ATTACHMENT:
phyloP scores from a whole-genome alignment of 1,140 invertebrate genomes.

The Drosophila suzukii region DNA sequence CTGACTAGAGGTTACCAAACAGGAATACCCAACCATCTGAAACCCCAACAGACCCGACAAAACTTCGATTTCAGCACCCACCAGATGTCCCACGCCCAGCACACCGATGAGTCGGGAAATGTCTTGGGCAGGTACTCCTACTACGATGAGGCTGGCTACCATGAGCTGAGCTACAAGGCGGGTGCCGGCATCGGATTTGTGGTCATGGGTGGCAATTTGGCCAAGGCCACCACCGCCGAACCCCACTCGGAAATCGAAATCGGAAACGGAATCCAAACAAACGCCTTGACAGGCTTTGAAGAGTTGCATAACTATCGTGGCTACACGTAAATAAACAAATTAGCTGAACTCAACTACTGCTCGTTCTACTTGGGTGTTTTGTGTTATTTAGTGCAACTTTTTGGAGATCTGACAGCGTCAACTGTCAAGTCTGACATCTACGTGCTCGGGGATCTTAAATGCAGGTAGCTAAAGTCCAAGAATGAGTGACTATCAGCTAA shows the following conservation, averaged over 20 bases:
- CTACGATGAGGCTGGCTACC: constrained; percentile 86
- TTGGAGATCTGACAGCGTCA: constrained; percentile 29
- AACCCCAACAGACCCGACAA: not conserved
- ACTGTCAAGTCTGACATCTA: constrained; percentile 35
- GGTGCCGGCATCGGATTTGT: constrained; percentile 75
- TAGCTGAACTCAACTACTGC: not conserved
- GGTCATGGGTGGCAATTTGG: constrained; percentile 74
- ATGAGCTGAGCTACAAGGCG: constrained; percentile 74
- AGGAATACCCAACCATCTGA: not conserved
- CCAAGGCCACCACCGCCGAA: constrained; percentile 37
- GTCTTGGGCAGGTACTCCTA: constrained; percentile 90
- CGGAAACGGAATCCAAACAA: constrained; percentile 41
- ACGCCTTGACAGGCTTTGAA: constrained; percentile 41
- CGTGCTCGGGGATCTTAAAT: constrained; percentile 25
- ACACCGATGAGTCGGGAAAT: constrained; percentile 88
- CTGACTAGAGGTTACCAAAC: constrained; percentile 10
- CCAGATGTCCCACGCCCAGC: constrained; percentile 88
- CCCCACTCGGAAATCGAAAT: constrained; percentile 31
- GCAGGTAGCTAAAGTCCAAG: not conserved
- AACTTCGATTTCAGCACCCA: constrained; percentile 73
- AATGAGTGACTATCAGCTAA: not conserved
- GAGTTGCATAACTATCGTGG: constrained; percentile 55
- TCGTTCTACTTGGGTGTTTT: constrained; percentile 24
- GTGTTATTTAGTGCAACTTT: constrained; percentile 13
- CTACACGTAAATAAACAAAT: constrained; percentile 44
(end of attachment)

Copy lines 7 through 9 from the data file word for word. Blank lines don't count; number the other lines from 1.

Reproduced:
- GGTGCCGGCATCGGATTTGT: constrained; percentile 75
- TAGCTGAACTCAACTACTGC: not conserved
- GGTCATGGGTGGCAATTTGG: constrained; percentile 74